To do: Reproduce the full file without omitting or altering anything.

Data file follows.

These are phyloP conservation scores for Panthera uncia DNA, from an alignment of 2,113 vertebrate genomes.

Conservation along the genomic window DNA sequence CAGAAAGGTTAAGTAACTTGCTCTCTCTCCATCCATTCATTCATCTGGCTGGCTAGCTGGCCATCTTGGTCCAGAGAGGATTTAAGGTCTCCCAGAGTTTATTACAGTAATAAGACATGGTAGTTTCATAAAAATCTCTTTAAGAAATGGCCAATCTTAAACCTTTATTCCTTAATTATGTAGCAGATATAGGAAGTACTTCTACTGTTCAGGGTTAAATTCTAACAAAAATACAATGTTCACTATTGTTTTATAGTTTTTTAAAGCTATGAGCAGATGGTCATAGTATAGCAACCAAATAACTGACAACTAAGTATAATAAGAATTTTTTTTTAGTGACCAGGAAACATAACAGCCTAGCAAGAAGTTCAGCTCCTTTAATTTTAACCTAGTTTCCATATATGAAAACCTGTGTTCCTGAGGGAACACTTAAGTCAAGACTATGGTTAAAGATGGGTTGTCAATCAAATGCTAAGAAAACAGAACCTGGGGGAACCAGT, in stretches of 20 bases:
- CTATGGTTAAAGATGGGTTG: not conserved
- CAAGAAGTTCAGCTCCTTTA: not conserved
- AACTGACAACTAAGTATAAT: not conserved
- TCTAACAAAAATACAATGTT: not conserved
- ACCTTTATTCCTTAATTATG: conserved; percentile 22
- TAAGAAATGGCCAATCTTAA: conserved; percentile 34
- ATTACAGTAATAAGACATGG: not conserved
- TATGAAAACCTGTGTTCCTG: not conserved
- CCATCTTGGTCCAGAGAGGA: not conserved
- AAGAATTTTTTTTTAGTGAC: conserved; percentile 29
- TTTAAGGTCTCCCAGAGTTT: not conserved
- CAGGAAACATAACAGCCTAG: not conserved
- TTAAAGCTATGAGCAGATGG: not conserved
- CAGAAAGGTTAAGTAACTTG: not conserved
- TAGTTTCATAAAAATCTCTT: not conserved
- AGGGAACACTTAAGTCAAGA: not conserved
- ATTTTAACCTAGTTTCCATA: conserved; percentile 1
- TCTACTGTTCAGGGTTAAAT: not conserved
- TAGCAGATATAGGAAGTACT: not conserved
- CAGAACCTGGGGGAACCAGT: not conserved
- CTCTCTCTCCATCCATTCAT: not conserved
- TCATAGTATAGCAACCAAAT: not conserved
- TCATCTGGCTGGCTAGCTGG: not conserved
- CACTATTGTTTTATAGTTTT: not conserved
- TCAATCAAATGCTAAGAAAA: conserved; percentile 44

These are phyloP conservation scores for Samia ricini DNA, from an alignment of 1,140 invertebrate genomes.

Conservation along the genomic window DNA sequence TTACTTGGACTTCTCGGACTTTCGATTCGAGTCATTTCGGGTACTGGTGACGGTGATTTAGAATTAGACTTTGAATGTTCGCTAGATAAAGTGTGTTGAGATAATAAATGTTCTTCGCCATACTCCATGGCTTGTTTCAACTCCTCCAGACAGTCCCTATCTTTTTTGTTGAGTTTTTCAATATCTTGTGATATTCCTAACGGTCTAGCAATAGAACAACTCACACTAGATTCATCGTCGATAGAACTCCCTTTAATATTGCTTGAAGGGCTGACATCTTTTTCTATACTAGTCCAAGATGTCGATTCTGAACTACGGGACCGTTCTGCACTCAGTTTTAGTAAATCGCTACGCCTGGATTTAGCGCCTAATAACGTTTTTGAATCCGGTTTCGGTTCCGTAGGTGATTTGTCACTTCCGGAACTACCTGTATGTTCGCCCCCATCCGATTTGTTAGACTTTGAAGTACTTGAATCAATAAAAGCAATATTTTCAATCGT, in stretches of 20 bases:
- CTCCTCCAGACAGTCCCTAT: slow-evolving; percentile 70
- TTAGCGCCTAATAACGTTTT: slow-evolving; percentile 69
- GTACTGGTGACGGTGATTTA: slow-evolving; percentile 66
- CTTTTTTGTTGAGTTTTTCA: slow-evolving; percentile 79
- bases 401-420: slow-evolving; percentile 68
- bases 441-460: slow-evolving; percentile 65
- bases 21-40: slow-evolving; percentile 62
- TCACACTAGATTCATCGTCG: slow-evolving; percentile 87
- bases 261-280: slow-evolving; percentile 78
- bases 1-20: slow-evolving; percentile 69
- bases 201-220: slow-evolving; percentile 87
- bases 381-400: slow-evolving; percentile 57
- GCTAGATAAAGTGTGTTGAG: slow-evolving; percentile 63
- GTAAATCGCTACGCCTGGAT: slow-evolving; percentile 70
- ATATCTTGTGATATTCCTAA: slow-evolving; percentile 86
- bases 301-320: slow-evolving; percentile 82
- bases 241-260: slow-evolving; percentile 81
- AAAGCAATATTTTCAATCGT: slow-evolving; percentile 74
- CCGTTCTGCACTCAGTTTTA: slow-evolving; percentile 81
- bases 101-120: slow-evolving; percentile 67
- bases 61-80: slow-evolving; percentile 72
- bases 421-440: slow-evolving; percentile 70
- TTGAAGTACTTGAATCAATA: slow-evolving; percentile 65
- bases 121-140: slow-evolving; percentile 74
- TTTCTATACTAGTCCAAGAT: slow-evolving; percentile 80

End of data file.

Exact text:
These are phyloP conservation scores for Panthera uncia DNA, from an alignment of 2,113 vertebrate genomes.

Conservation along the genomic window DNA sequence CAGAAAGGTTAAGTAACTTGCTCTCTCTCCATCCATTCATTCATCTGGCTGGCTAGCTGGCCATCTTGGTCCAGAGAGGATTTAAGGTCTCCCAGAGTTTATTACAGTAATAAGACATGGTAGTTTCATAAAAATCTCTTTAAGAAATGGCCAATCTTAAACCTTTATTCCTTAATTATGTAGCAGATATAGGAAGTACTTCTACTGTTCAGGGTTAAATTCTAACAAAAATACAATGTTCACTATTGTTTTATAGTTTTTTAAAGCTATGAGCAGATGGTCATAGTATAGCAACCAAATAACTGACAACTAAGTATAATAAGAATTTTTTTTTAGTGACCAGGAAACATAACAGCCTAGCAAGAAGTTCAGCTCCTTTAATTTTAACCTAGTTTCCATATATGAAAACCTGTGTTCCTGAGGGAACACTTAAGTCAAGACTATGGTTAAAGATGGGTTGTCAATCAAATGCTAAGAAAACAGAACCTGGGGGAACCAGT, in stretches of 20 bases:
- CTATGGTTAAAGATGGGTTG: not conserved
- CAAGAAGTTCAGCTCCTTTA: not conserved
- AACTGACAACTAAGTATAAT: not conserved
- TCTAACAAAAATACAATGTT: not conserved
- ACCTTTATTCCTTAATTATG: conserved; percentile 22
- TAAGAAATGGCCAATCTTAA: conserved; percentile 34
- ATTACAGTAATAAGACATGG: not conserved
- TATGAAAACCTGTGTTCCTG: not conserved
- CCATCTTGGTCCAGAGAGGA: not conserved
- AAGAATTTTTTTTTAGTGAC: conserved; percentile 29
- TTTAAGGTCTCCCAGAGTTT: not conserved
- CAGGAAACATAACAGCCTAG: not conserved
- TTAAAGCTATGAGCAGATGG: not conserved
- CAGAAAGGTTAAGTAACTTG: not conserved
- TAGTTTCATAAAAATCTCTT: not conserved
- AGGGAACACTTAAGTCAAGA: not conserved
- ATTTTAACCTAGTTTCCATA: conserved; percentile 1
- TCTACTGTTCAGGGTTAAAT: not conserved
- TAGCAGATATAGGAAGTACT: not conserved
- CAGAACCTGGGGGAACCAGT: not conserved
- CTCTCTCTCCATCCATTCAT: not conserved
- TCATAGTATAGCAACCAAAT: not conserved
- TCATCTGGCTGGCTAGCTGG: not conserved
- CACTATTGTTTTATAGTTTT: not conserved
- TCAATCAAATGCTAAGAAAA: conserved; percentile 44

These are phyloP conservation scores for Samia ricini DNA, from an alignment of 1,140 invertebrate genomes.

Conservation along the genomic window DNA sequence TTACTTGGACTTCTCGGACTTTCGATTCGAGTCATTTCGGGTACTGGTGACGGTGATTTAGAATTAGACTTTGAATGTTCGCTAGATAAAGTGTGTTGAGATAATAAATGTTCTTCGCCATACTCCATGGCTTGTTTCAACTCCTCCAGACAGTCCCTATCTTTTTTGTTGAGTTTTTCAATATCTTGTGATATTCCTAACGGTCTAGCAATAGAACAACTCACACTAGATTCATCGTCGATAGAACTCCCTTTAATATTGCTTGAAGGGCTGACATCTTTTTCTATACTAGTCCAAGATGTCGATTCTGAACTACGGGACCGTTCTGCACTCAGTTTTAGTAAATCGCTACGCCTGGATTTAGCGCCTAATAACGTTTTTGAATCCGGTTTCGGTTCCGTAGGTGATTTGTCACTTCCGGAACTACCTGTATGTTCGCCCCCATCCGATTTGTTAGACTTTGAAGTACTTGAATCAATAAAAGCAATATTTTCAATCGT, in stretches of 20 bases:
- CTCCTCCAGACAGTCCCTAT: slow-evolving; percentile 70
- TTAGCGCCTAATAACGTTTT: slow-evolving; percentile 69
- GTACTGGTGACGGTGATTTA: slow-evolving; percentile 66
- CTTTTTTGTTGAGTTTTTCA: slow-evolving; percentile 79
- bases 401-420: slow-evolving; percentile 68
- bases 441-460: slow-evolving; percentile 65
- bases 21-40: slow-evolving; percentile 62
- TCACACTAGATTCATCGTCG: slow-evolving; percentile 87
- bases 261-280: slow-evolving; percentile 78
- bases 1-20: slow-evolving; percentile 69
- bases 201-220: slow-evolving; percentile 87
- bases 381-400: slow-evolving; percentile 57
- GCTAGATAAAGTGTGTTGAG: slow-evolving; percentile 63
- GTAAATCGCTACGCCTGGAT: slow-evolving; percentile 70
- ATATCTTGTGATATTCCTAA: slow-evolving; percentile 86
- bases 301-320: slow-evolving; percentile 82
- bases 241-260: slow-evolving; percentile 81
- AAAGCAATATTTTCAATCGT: slow-evolving; percentile 74
- CCGTTCTGCACTCAGTTTTA: slow-evolving; percentile 81
- bases 101-120: slow-evolving; percentile 67
- bases 61-80: slow-evolving; percentile 72
- bases 421-440: slow-evolving; percentile 70
- TTGAAGTACTTGAATCAATA: slow-evolving; percentile 65
- bases 121-140: slow-evolving; percentile 74
- TTTCTATACTAGTCCAAGAT: slow-evolving; percentile 80